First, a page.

People are generally confused with the stock market terms, and two of the most confusing terms related to funds are Distribution yield and SEC yield.
They both are connected to a loan or a bond that a lender gives to companies as an investment. Later, the profit made is shared.
The distribution yield is a way of quantifying payments that are made yearly to the investors.
In contrast, SEC (Securities and Exchange Commission) yield is also a way of quantifying payments that help to compare funds that comes under the authority of the Securities and Exchange Commission. Both are not dependent on companies’ past performance.
- Distribution Yield measures the annual income generated by an investment in dividends or interest, expressed as a percentage of the investment’s current price. At the same time, SEC Yield is a measure of the yield an investment would generate if held for one year.
- Distribution Yield is calculated by dividing the annual income generated by an investment by its current price. In contrast, SEC Yield is calculated by considering the investment’s income and expenses over the past 30 days.
- Distribution Yield is typically higher than SEC Yield because it includes income generated by the investment in dividends and interest, while SEC Yield considers the investment’s expenses.
Distribution Yield vs SEC Yield
The difference between SEC yield and Distribution yield is that Distribution yield is estimated yearly, which is within 12 months and gives a clear picture of profits made and downfalls that happened to a company. And SEC yield is calculated monthly, which is in 30 days.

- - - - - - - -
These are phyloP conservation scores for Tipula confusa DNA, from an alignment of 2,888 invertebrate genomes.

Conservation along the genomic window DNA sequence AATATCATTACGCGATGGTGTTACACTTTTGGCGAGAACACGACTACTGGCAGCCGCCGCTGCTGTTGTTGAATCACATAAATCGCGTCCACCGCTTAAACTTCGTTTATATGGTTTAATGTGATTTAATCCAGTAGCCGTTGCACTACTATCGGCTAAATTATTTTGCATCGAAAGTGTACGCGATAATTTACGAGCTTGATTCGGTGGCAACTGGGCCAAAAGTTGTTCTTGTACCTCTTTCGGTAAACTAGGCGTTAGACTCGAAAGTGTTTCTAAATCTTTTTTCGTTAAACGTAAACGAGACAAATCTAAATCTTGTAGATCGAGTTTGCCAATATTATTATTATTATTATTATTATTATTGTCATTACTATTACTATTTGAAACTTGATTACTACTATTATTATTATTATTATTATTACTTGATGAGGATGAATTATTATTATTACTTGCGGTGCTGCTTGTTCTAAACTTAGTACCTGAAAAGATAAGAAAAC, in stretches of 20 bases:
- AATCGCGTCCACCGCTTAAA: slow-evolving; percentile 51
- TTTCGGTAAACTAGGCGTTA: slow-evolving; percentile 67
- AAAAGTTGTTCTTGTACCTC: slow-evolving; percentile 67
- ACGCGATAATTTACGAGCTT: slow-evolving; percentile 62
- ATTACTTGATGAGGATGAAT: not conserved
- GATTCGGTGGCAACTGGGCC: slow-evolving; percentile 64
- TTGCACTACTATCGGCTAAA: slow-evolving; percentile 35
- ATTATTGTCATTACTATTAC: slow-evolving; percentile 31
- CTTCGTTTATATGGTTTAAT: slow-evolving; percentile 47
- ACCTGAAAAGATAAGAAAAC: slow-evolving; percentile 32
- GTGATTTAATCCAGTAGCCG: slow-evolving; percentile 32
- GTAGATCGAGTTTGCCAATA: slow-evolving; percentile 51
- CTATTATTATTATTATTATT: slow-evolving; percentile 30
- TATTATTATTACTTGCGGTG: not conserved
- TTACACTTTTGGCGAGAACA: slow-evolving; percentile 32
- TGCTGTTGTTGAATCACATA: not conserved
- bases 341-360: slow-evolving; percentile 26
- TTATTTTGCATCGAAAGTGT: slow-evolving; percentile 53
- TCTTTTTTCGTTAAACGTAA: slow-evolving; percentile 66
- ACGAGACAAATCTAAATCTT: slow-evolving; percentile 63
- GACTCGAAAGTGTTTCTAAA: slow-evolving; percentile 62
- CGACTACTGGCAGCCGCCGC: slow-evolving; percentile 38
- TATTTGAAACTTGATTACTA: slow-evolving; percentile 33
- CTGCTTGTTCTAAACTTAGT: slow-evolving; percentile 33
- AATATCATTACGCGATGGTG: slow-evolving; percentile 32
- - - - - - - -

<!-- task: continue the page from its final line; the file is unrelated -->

Want to save this article for later? Click the heart in the bottom right corner to save to your own articles box!
A distribution yield is a method of quantifying the sum made yearly to the investors as their repay fund. As it is calculated yearly, it helps a fund or a bond to grow till its maturity.
Formula: dividend amount for 30 days multiplied by 365 days divided by the net worth of every month end.
On the other hand, SEC yield is a way of quantifying the sum that helps to compare funds, Which works under the authority of the United States federal government.
It is estimated every month, and it is based on the history of repays made by the borrowers. It gives an accurate result as it is calculated every month.
|Parameters of Comparison||Distribution Yield||SEC Yield|
|Definition||The distribution yield is a way of estimating fee that is made yearly to the investors.||SEC yield is a way of quantifying the sum that helps to compare funds, which works under the authority of the United States federal government.|
|Calculation||It is calculated yearly or annually.||It is quantified monthly that is in a 30-day time span.|
|Accuracy||It is a little bit less accurate than SEC yield.||It is more accurate as it is estimated every month, which is a 30-day time span.|
|Past performance dependency.||It does not depend on the past performance of a company.||It also does not depend on past performance.|